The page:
tHINK MY LAWN IS TOO CRIPPLED TO HAVE much turf to speak off., some of the grass has been there for some time.There are the odd grass patches competing for resources. FYI the lawn is slightly sloped, which may aid in drying/drainage. Have you ever nursed such a crippled lawn back to laziness with the aid of "plugging"?
Maybe I'll get some pics up. Good experimental space. dont really have anything to lose, may just replant/sod in the upcomming season.  As it stands. Over the last 3 years in the rainy season/mild santa cruz winter, what little grass is there begins to be overtaken by the faux clover/oxalia/yellow sorrel, which is green and pretty. Come spring this guy is very happy and a flowering. Then the what-I thought-for-years-was-clover begins to die (above ground) and I am left with very little grassy greenery.
Peresozo and as slothful as I maybe, I have.
1)Begun a program of deep but infrequent watering and high cutting.
     [ However, I chose to mill the oxalis down low one time in the spots where there was virtually no grass so the mystery grass could perhaps get a bit of light, dont think much grass got cut this go round]
2) Despite the early spring, and its weed nourishment potential, I have fertilized using fishy smelling purportedly natural/organic Dr. Nature hoping to  give the grass some nitrogen. I went with a double dose after a rain because "local Knowledge" said high nitrogen might deter the oxalis and encourage the grass. The Dandelions like it too, I know they like a different PH. The locals arent known for their wisdom.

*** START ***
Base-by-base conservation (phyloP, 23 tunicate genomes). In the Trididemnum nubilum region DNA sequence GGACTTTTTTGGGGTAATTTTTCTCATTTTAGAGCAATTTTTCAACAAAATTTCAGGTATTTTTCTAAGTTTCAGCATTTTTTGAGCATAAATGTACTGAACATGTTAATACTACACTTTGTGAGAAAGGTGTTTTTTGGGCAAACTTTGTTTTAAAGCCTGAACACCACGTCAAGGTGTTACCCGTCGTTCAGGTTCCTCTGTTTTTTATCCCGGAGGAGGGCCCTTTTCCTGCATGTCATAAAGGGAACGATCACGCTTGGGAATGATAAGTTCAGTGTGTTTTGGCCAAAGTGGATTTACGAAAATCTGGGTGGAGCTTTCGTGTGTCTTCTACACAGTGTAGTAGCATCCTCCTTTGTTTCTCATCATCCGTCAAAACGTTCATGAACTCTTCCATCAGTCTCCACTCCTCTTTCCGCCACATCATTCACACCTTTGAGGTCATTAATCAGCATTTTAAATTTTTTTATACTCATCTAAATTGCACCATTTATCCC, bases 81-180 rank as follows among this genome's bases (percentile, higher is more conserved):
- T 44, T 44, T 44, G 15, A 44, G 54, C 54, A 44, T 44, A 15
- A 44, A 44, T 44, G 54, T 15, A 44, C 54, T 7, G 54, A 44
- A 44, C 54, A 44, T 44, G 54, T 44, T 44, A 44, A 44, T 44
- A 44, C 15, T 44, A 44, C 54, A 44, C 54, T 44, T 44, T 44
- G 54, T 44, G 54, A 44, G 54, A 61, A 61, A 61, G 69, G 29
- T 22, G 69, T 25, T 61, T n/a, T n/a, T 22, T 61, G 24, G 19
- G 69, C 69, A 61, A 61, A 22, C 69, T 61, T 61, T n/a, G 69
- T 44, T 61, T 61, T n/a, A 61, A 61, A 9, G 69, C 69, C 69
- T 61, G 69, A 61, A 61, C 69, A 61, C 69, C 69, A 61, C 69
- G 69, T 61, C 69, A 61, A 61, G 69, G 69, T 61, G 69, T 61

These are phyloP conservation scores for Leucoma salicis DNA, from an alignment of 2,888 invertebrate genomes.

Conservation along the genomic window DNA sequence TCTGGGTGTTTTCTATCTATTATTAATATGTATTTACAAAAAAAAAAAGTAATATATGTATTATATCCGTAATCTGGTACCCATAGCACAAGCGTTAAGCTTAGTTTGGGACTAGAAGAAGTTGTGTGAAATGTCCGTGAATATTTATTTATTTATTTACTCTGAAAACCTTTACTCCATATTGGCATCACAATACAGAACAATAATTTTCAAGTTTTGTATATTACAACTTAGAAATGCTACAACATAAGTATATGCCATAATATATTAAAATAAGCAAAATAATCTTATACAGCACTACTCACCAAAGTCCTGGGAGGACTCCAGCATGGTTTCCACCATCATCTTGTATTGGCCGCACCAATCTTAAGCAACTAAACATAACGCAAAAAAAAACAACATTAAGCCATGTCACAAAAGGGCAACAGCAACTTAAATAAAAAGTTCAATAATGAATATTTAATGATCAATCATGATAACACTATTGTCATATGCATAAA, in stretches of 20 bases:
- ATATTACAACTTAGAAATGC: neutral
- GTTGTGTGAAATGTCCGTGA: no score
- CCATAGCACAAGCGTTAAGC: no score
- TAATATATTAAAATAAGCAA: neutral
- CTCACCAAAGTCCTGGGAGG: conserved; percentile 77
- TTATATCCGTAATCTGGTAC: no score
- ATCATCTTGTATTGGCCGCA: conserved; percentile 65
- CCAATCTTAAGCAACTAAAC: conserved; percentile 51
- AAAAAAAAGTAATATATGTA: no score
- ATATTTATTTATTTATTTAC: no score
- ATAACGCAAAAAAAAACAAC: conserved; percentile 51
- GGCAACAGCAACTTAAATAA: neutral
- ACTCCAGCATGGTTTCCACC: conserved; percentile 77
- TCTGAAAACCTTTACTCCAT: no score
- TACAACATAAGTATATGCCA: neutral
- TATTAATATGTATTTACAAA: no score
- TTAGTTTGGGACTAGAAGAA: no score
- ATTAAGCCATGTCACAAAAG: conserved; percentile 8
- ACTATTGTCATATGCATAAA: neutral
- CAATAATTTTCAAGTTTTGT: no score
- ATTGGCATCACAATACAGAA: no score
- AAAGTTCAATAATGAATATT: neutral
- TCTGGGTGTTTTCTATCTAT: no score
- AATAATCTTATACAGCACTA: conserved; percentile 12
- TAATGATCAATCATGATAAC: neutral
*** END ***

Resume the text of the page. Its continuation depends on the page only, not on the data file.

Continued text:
3) I will now not water until the grass shows symptoms of needing a deep soak. May do some sorrel plucking as well.
Of note...we had a drought followed by two pretty damn wet months for the area which may impact the yardage.
Plugging supposedly get air to the roots or something. Tell us about the weed desicating theory. Bet I can dig down 4 feet and still find black loamy soil. Though we are drought prone, My dirt is in a high water table and we have lots of dew/fog in the eves/morns.
Soilent green is people. Sea Monkeys are  not.
 
paul wheaton
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My experience with aeration is pretty limited.  I did a fair amount of it in my youth because my understanding at that point was limited.